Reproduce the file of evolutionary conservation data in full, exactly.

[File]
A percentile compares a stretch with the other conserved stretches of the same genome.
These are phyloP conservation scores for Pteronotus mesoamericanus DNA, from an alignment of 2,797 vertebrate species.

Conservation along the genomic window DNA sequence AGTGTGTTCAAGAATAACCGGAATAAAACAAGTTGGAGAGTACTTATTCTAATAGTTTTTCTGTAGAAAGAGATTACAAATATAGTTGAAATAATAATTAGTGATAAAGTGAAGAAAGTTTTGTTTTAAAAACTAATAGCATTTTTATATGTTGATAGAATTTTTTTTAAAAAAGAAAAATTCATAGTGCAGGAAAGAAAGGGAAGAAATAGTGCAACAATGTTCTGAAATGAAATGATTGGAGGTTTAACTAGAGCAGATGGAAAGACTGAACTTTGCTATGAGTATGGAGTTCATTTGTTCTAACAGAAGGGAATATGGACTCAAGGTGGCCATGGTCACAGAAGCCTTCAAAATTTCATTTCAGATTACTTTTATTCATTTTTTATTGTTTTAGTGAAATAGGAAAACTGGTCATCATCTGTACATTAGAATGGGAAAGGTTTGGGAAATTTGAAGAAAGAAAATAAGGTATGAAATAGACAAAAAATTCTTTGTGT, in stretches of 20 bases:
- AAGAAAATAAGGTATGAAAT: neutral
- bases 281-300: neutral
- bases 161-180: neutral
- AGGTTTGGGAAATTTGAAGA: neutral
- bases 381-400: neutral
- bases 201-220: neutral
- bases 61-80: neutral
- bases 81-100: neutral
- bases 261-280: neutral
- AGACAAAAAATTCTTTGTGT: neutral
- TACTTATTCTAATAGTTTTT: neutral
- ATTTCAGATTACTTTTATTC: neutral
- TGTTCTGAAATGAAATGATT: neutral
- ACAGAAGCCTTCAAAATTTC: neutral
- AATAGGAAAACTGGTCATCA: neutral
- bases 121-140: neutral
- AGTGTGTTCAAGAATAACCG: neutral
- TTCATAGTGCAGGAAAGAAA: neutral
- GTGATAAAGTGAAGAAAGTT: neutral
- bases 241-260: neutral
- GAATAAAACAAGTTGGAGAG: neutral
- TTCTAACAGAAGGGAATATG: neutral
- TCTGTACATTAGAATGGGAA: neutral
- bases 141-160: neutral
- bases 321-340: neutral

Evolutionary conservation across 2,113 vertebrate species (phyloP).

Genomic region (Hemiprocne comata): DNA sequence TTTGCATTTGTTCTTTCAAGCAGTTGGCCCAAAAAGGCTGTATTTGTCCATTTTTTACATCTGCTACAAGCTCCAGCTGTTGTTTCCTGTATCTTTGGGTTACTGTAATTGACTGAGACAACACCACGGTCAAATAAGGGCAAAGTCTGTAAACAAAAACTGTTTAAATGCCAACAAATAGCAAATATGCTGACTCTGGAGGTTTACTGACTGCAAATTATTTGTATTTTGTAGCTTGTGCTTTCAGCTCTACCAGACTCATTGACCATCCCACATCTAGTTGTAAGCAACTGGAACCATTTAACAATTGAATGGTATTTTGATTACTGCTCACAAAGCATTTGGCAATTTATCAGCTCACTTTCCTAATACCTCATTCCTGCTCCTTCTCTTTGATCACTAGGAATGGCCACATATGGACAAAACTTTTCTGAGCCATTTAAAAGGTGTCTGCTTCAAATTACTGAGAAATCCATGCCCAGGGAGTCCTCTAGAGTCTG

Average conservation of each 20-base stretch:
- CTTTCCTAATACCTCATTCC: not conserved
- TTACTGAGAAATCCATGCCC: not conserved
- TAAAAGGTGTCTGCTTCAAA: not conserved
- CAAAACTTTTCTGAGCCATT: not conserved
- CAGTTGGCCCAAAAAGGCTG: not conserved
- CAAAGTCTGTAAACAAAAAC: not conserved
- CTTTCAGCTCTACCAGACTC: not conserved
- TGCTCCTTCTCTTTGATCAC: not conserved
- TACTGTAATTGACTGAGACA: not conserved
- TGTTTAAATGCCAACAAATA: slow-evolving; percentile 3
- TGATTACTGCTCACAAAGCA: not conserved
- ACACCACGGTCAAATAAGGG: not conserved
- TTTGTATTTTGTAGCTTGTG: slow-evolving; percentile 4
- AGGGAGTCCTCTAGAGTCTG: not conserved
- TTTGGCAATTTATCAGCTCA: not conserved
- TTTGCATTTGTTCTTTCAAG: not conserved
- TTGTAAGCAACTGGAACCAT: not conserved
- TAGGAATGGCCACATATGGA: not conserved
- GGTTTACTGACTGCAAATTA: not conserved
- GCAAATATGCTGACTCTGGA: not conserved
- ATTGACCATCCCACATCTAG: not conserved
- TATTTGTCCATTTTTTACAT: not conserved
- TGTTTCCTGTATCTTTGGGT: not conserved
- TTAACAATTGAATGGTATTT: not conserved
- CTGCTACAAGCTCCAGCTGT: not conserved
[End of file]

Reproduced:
A percentile compares a stretch with the other conserved stretches of the same genome.
These are phyloP conservation scores for Pteronotus mesoamericanus DNA, from an alignment of 2,797 vertebrate species.

Conservation along the genomic window DNA sequence AGTGTGTTCAAGAATAACCGGAATAAAACAAGTTGGAGAGTACTTATTCTAATAGTTTTTCTGTAGAAAGAGATTACAAATATAGTTGAAATAATAATTAGTGATAAAGTGAAGAAAGTTTTGTTTTAAAAACTAATAGCATTTTTATATGTTGATAGAATTTTTTTTAAAAAAGAAAAATTCATAGTGCAGGAAAGAAAGGGAAGAAATAGTGCAACAATGTTCTGAAATGAAATGATTGGAGGTTTAACTAGAGCAGATGGAAAGACTGAACTTTGCTATGAGTATGGAGTTCATTTGTTCTAACAGAAGGGAATATGGACTCAAGGTGGCCATGGTCACAGAAGCCTTCAAAATTTCATTTCAGATTACTTTTATTCATTTTTTATTGTTTTAGTGAAATAGGAAAACTGGTCATCATCTGTACATTAGAATGGGAAAGGTTTGGGAAATTTGAAGAAAGAAAATAAGGTATGAAATAGACAAAAAATTCTTTGTGT, in stretches of 20 bases:
- AAGAAAATAAGGTATGAAAT: neutral
- bases 281-300: neutral
- bases 161-180: neutral
- AGGTTTGGGAAATTTGAAGA: neutral
- bases 381-400: neutral
- bases 201-220: neutral
- bases 61-80: neutral
- bases 81-100: neutral
- bases 261-280: neutral
- AGACAAAAAATTCTTTGTGT: neutral
- TACTTATTCTAATAGTTTTT: neutral
- ATTTCAGATTACTTTTATTC: neutral
- TGTTCTGAAATGAAATGATT: neutral
- ACAGAAGCCTTCAAAATTTC: neutral
- AATAGGAAAACTGGTCATCA: neutral
- bases 121-140: neutral
- AGTGTGTTCAAGAATAACCG: neutral
- TTCATAGTGCAGGAAAGAAA: neutral
- GTGATAAAGTGAAGAAAGTT: neutral
- bases 241-260: neutral
- GAATAAAACAAGTTGGAGAG: neutral
- TTCTAACAGAAGGGAATATG: neutral
- TCTGTACATTAGAATGGGAA: neutral
- bases 141-160: neutral
- bases 321-340: neutral

Evolutionary conservation across 2,113 vertebrate species (phyloP).

Genomic region (Hemiprocne comata): DNA sequence TTTGCATTTGTTCTTTCAAGCAGTTGGCCCAAAAAGGCTGTATTTGTCCATTTTTTACATCTGCTACAAGCTCCAGCTGTTGTTTCCTGTATCTTTGGGTTACTGTAATTGACTGAGACAACACCACGGTCAAATAAGGGCAAAGTCTGTAAACAAAAACTGTTTAAATGCCAACAAATAGCAAATATGCTGACTCTGGAGGTTTACTGACTGCAAATTATTTGTATTTTGTAGCTTGTGCTTTCAGCTCTACCAGACTCATTGACCATCCCACATCTAGTTGTAAGCAACTGGAACCATTTAACAATTGAATGGTATTTTGATTACTGCTCACAAAGCATTTGGCAATTTATCAGCTCACTTTCCTAATACCTCATTCCTGCTCCTTCTCTTTGATCACTAGGAATGGCCACATATGGACAAAACTTTTCTGAGCCATTTAAAAGGTGTCTGCTTCAAATTACTGAGAAATCCATGCCCAGGGAGTCCTCTAGAGTCTG

Average conservation of each 20-base stretch:
- CTTTCCTAATACCTCATTCC: not conserved
- TTACTGAGAAATCCATGCCC: not conserved
- TAAAAGGTGTCTGCTTCAAA: not conserved
- CAAAACTTTTCTGAGCCATT: not conserved
- CAGTTGGCCCAAAAAGGCTG: not conserved
- CAAAGTCTGTAAACAAAAAC: not conserved
- CTTTCAGCTCTACCAGACTC: not conserved
- TGCTCCTTCTCTTTGATCAC: not conserved
- TACTGTAATTGACTGAGACA: not conserved
- TGTTTAAATGCCAACAAATA: slow-evolving; percentile 3
- TGATTACTGCTCACAAAGCA: not conserved
- ACACCACGGTCAAATAAGGG: not conserved
- TTTGTATTTTGTAGCTTGTG: slow-evolving; percentile 4
- AGGGAGTCCTCTAGAGTCTG: not conserved
- TTTGGCAATTTATCAGCTCA: not conserved
- TTTGCATTTGTTCTTTCAAG: not conserved
- TTGTAAGCAACTGGAACCAT: not conserved
- TAGGAATGGCCACATATGGA: not conserved
- GGTTTACTGACTGCAAATTA: not conserved
- GCAAATATGCTGACTCTGGA: not conserved
- ATTGACCATCCCACATCTAG: not conserved
- TATTTGTCCATTTTTTACAT: not conserved
- TGTTTCCTGTATCTTTGGGT: not conserved
- TTAACAATTGAATGGTATTT: not conserved
- CTGCTACAAGCTCCAGCTGT: not conserved